And the band plays on.

Myth: The U.S.needs Vietnamas a buffer against China  Much of ourmisguided foreign policy toward Vietnamis based on using Vietnamto contain China‘samoeba-like intervention in SE Asia. Whoever professes this myth needs to take remedial math: i.e., Vietnam has anestimated population of 85 million while China has over a billionpeople.  Not only does Chinahave more people, they have more money than the US with no restrictions on bribinggovernment officials in S.E. Asia.  Vietnam’s Communist Party has showntheir true colors by recently electing Nguyen Trong, as the country’s most powerfulpolitical figure — the new general secretary of the Communist Party of Vietnam(CPV) — and he is considered to be pro-Chinese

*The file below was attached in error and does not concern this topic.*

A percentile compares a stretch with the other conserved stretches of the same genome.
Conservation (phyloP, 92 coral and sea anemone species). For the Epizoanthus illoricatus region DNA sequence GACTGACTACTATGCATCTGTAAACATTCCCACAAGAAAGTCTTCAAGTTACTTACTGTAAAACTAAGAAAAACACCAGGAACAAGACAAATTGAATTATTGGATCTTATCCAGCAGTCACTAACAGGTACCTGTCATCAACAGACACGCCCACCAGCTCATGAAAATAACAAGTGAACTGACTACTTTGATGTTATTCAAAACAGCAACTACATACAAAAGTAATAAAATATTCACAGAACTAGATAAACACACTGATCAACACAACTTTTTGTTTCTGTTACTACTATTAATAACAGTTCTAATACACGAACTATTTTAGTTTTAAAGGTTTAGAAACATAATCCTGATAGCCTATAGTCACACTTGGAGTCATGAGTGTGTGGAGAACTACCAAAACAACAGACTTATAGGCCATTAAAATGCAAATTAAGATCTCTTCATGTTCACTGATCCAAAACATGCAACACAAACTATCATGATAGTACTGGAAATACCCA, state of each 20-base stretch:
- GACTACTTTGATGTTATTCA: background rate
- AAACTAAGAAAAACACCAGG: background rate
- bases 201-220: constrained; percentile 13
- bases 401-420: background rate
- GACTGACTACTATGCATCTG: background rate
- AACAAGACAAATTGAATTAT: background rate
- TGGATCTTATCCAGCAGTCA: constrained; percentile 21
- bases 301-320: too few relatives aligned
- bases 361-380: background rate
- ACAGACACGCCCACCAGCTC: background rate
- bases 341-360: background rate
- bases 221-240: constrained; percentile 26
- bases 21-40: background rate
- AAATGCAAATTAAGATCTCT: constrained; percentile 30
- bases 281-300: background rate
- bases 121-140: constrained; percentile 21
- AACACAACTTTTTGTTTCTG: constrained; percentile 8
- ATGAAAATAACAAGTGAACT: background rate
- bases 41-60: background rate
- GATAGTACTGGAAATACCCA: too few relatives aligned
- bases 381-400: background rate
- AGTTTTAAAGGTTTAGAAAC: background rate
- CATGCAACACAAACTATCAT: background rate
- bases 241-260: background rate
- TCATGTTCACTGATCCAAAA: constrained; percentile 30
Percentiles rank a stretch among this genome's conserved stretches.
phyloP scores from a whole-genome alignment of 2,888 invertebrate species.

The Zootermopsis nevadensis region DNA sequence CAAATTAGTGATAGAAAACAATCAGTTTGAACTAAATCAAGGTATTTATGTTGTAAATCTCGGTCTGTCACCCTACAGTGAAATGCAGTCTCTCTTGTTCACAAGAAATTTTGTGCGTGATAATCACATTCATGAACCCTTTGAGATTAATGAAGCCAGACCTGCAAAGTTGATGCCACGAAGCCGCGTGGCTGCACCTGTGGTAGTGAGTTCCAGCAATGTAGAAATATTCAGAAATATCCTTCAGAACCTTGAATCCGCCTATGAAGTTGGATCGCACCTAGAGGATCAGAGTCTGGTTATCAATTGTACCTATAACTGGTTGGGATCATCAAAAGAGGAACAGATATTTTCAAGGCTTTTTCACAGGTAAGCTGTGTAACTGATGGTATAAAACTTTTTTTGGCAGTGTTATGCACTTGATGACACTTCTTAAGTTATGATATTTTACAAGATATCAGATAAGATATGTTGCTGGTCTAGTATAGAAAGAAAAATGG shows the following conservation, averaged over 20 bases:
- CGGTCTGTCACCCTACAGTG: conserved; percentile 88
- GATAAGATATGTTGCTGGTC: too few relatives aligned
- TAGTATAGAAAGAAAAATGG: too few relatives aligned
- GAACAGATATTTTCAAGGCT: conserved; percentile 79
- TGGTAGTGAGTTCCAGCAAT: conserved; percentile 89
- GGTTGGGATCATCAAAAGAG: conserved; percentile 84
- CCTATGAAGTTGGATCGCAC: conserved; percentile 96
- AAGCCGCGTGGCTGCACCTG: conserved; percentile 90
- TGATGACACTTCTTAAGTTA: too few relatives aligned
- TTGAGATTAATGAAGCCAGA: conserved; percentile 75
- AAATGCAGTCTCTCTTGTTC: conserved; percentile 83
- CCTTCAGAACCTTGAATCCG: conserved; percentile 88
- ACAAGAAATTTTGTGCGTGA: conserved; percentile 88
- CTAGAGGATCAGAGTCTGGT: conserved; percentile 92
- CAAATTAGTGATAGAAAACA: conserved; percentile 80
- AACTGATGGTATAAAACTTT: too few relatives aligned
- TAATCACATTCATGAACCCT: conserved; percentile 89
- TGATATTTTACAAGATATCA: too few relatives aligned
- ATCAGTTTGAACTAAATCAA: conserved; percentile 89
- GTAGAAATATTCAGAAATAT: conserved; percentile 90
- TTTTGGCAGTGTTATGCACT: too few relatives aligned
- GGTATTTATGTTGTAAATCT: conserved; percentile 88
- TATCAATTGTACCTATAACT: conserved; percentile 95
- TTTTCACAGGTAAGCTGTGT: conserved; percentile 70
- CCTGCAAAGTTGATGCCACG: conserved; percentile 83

The International Religious Freedom Act was passed by Congress and approved byPresident Clinton in 1998 to promote religiousfreedomforeignpolicy of the United States  It mandated the US government to engage foreign governments in promotingreligious liberty and to take punitive action where appropriate.  Punitiveaction, more often than not, was an attempt to embarrass countries by justlisting them as a Country of Particular Concern (CPC) in the State Department’sannual report for gross violations of religious freedom.  However, in itspolicy of making nice with Vietnam,and in spite of the irrefutable evidence of Vietnam‘s gross violations ofreligious freedom, for the last few years the State Department has refused toplace Vietnamon its CPC list.   Now, the Act has expired, and as Ken Blackwell,former U.S. ambassador to U.N. noted in his recent article, State Is AWOL on ReligiousLiberties,The Obama Administration and State Department inparticular pay lip-service to this policy but through inaction they aid andabet the persecution of religious minorities the world over. Although the StateDepartment reported that religious liberties had “deteriorated” in2010, it has refused to list Afghanistan,and several other violators of religious freedom, as a Country of ParticularConcern.”  Vietnamof course was one of them.